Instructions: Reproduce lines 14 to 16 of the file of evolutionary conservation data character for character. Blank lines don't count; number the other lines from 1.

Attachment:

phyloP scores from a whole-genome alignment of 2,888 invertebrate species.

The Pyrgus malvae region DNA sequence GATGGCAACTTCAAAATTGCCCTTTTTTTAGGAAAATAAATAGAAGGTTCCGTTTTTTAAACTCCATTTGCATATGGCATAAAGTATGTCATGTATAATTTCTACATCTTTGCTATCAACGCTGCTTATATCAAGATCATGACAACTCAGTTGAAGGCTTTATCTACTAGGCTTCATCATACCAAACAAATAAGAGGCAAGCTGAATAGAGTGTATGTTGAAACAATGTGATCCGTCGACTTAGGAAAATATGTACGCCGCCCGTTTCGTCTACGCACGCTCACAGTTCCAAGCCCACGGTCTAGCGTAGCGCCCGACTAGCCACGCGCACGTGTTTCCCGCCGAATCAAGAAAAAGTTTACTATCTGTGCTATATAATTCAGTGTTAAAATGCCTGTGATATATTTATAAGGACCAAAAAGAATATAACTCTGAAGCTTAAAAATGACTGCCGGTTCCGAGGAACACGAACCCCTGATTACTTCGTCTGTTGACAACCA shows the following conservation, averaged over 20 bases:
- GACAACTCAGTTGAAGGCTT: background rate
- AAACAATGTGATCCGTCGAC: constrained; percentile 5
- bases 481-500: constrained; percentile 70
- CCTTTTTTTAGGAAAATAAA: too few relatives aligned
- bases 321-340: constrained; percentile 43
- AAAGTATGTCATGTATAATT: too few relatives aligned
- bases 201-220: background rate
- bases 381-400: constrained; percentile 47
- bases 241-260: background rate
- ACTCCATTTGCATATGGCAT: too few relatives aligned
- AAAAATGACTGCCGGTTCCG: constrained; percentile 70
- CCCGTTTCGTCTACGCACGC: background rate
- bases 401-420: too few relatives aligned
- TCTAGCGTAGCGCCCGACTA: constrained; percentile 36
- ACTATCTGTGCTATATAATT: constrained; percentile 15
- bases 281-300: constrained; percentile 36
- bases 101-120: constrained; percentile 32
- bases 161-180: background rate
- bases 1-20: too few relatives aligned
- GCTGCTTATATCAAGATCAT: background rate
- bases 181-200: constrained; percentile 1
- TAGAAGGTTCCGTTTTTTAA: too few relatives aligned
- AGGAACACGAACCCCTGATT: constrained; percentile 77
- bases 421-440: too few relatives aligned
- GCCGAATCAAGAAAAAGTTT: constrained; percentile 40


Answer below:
- CCCGTTTCGTCTACGCACGC: background rate
- bases 401-420: too few relatives aligned
- TCTAGCGTAGCGCCCGACTA: constrained; percentile 36